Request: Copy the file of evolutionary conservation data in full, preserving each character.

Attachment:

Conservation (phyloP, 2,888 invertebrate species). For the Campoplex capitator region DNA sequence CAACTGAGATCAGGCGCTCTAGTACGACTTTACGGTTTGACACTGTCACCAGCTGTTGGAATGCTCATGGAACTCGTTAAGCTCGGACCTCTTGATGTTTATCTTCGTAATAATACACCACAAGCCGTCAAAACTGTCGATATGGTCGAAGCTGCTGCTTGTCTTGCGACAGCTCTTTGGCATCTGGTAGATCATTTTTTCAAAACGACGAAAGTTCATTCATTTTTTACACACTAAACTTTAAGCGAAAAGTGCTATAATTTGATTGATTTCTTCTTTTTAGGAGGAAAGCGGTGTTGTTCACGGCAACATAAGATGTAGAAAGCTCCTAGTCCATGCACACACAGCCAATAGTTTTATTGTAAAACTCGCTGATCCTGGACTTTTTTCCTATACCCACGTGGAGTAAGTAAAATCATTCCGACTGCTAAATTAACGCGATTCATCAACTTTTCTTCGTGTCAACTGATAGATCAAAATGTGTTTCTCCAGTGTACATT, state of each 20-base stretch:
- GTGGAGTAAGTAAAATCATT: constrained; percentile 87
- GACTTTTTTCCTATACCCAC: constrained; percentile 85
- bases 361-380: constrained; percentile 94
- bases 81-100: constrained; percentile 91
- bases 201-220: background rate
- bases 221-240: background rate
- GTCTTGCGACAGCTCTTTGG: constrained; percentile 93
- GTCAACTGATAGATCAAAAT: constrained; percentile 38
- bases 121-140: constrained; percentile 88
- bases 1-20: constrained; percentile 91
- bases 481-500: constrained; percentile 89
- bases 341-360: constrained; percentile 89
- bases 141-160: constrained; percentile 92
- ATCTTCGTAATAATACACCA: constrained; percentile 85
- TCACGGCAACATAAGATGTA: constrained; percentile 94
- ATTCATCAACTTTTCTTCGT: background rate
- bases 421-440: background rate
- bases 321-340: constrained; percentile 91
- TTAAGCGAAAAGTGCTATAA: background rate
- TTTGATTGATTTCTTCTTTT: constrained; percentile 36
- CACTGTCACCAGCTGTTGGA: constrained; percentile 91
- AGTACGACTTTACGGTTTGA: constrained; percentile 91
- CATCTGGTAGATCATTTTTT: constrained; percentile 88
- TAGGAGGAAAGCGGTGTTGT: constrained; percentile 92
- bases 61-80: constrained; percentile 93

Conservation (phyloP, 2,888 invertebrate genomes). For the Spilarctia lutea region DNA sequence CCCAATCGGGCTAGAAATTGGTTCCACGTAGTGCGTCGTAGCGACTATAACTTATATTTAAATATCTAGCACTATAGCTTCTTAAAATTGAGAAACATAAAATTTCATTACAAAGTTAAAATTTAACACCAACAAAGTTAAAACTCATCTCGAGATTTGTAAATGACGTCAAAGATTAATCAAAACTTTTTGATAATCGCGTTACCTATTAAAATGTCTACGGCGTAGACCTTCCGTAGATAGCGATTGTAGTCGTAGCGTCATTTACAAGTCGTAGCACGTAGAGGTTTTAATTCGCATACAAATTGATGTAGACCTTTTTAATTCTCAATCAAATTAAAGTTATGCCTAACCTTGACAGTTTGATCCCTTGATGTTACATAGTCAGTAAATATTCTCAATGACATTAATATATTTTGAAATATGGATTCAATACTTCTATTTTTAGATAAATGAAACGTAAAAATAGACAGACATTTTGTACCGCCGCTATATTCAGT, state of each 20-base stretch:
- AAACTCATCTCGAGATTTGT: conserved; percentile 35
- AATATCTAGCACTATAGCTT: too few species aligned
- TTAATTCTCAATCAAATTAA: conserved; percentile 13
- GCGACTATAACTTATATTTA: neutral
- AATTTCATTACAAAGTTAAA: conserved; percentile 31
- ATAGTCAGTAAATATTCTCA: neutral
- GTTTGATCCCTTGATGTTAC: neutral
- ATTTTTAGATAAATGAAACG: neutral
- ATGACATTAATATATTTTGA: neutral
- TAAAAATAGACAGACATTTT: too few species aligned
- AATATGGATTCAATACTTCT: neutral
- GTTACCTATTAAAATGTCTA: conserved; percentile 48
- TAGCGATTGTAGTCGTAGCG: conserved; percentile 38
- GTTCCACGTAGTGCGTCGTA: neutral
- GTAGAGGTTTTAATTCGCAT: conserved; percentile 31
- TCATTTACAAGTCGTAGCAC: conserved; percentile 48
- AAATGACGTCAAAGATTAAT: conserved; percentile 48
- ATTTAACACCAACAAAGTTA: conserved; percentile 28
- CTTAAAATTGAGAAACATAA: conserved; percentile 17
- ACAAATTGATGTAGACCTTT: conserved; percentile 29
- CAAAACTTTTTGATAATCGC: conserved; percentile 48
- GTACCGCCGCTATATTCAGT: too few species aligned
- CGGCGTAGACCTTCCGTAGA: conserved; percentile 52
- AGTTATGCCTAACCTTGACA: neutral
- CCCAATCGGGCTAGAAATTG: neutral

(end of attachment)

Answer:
Conservation (phyloP, 2,888 invertebrate species). For the Campoplex capitator region DNA sequence CAACTGAGATCAGGCGCTCTAGTACGACTTTACGGTTTGACACTGTCACCAGCTGTTGGAATGCTCATGGAACTCGTTAAGCTCGGACCTCTTGATGTTTATCTTCGTAATAATACACCACAAGCCGTCAAAACTGTCGATATGGTCGAAGCTGCTGCTTGTCTTGCGACAGCTCTTTGGCATCTGGTAGATCATTTTTTCAAAACGACGAAAGTTCATTCATTTTTTACACACTAAACTTTAAGCGAAAAGTGCTATAATTTGATTGATTTCTTCTTTTTAGGAGGAAAGCGGTGTTGTTCACGGCAACATAAGATGTAGAAAGCTCCTAGTCCATGCACACACAGCCAATAGTTTTATTGTAAAACTCGCTGATCCTGGACTTTTTTCCTATACCCACGTGGAGTAAGTAAAATCATTCCGACTGCTAAATTAACGCGATTCATCAACTTTTCTTCGTGTCAACTGATAGATCAAAATGTGTTTCTCCAGTGTACATT, state of each 20-base stretch:
- GTGGAGTAAGTAAAATCATT: constrained; percentile 87
- GACTTTTTTCCTATACCCAC: constrained; percentile 85
- bases 361-380: constrained; percentile 94
- bases 81-100: constrained; percentile 91
- bases 201-220: background rate
- bases 221-240: background rate
- GTCTTGCGACAGCTCTTTGG: constrained; percentile 93
- GTCAACTGATAGATCAAAAT: constrained; percentile 38
- bases 121-140: constrained; percentile 88
- bases 1-20: constrained; percentile 91
- bases 481-500: constrained; percentile 89
- bases 341-360: constrained; percentile 89
- bases 141-160: constrained; percentile 92
- ATCTTCGTAATAATACACCA: constrained; percentile 85
- TCACGGCAACATAAGATGTA: constrained; percentile 94
- ATTCATCAACTTTTCTTCGT: background rate
- bases 421-440: background rate
- bases 321-340: constrained; percentile 91
- TTAAGCGAAAAGTGCTATAA: background rate
- TTTGATTGATTTCTTCTTTT: constrained; percentile 36
- CACTGTCACCAGCTGTTGGA: constrained; percentile 91
- AGTACGACTTTACGGTTTGA: constrained; percentile 91
- CATCTGGTAGATCATTTTTT: constrained; percentile 88
- TAGGAGGAAAGCGGTGTTGT: constrained; percentile 92
- bases 61-80: constrained; percentile 93

Conservation (phyloP, 2,888 invertebrate genomes). For the Spilarctia lutea region DNA sequence CCCAATCGGGCTAGAAATTGGTTCCACGTAGTGCGTCGTAGCGACTATAACTTATATTTAAATATCTAGCACTATAGCTTCTTAAAATTGAGAAACATAAAATTTCATTACAAAGTTAAAATTTAACACCAACAAAGTTAAAACTCATCTCGAGATTTGTAAATGACGTCAAAGATTAATCAAAACTTTTTGATAATCGCGTTACCTATTAAAATGTCTACGGCGTAGACCTTCCGTAGATAGCGATTGTAGTCGTAGCGTCATTTACAAGTCGTAGCACGTAGAGGTTTTAATTCGCATACAAATTGATGTAGACCTTTTTAATTCTCAATCAAATTAAAGTTATGCCTAACCTTGACAGTTTGATCCCTTGATGTTACATAGTCAGTAAATATTCTCAATGACATTAATATATTTTGAAATATGGATTCAATACTTCTATTTTTAGATAAATGAAACGTAAAAATAGACAGACATTTTGTACCGCCGCTATATTCAGT, state of each 20-base stretch:
- AAACTCATCTCGAGATTTGT: conserved; percentile 35
- AATATCTAGCACTATAGCTT: too few species aligned
- TTAATTCTCAATCAAATTAA: conserved; percentile 13
- GCGACTATAACTTATATTTA: neutral
- AATTTCATTACAAAGTTAAA: conserved; percentile 31
- ATAGTCAGTAAATATTCTCA: neutral
- GTTTGATCCCTTGATGTTAC: neutral
- ATTTTTAGATAAATGAAACG: neutral
- ATGACATTAATATATTTTGA: neutral
- TAAAAATAGACAGACATTTT: too few species aligned
- AATATGGATTCAATACTTCT: neutral
- GTTACCTATTAAAATGTCTA: conserved; percentile 48
- TAGCGATTGTAGTCGTAGCG: conserved; percentile 38
- GTTCCACGTAGTGCGTCGTA: neutral
- GTAGAGGTTTTAATTCGCAT: conserved; percentile 31
- TCATTTACAAGTCGTAGCAC: conserved; percentile 48
- AAATGACGTCAAAGATTAAT: conserved; percentile 48
- ATTTAACACCAACAAAGTTA: conserved; percentile 28
- CTTAAAATTGAGAAACATAA: conserved; percentile 17
- ACAAATTGATGTAGACCTTT: conserved; percentile 29
- CAAAACTTTTTGATAATCGC: conserved; percentile 48
- GTACCGCCGCTATATTCAGT: too few species aligned
- CGGCGTAGACCTTCCGTAGA: conserved; percentile 52
- AGTTATGCCTAACCTTGACA: neutral
- CCCAATCGGGCTAGAAATTG: neutral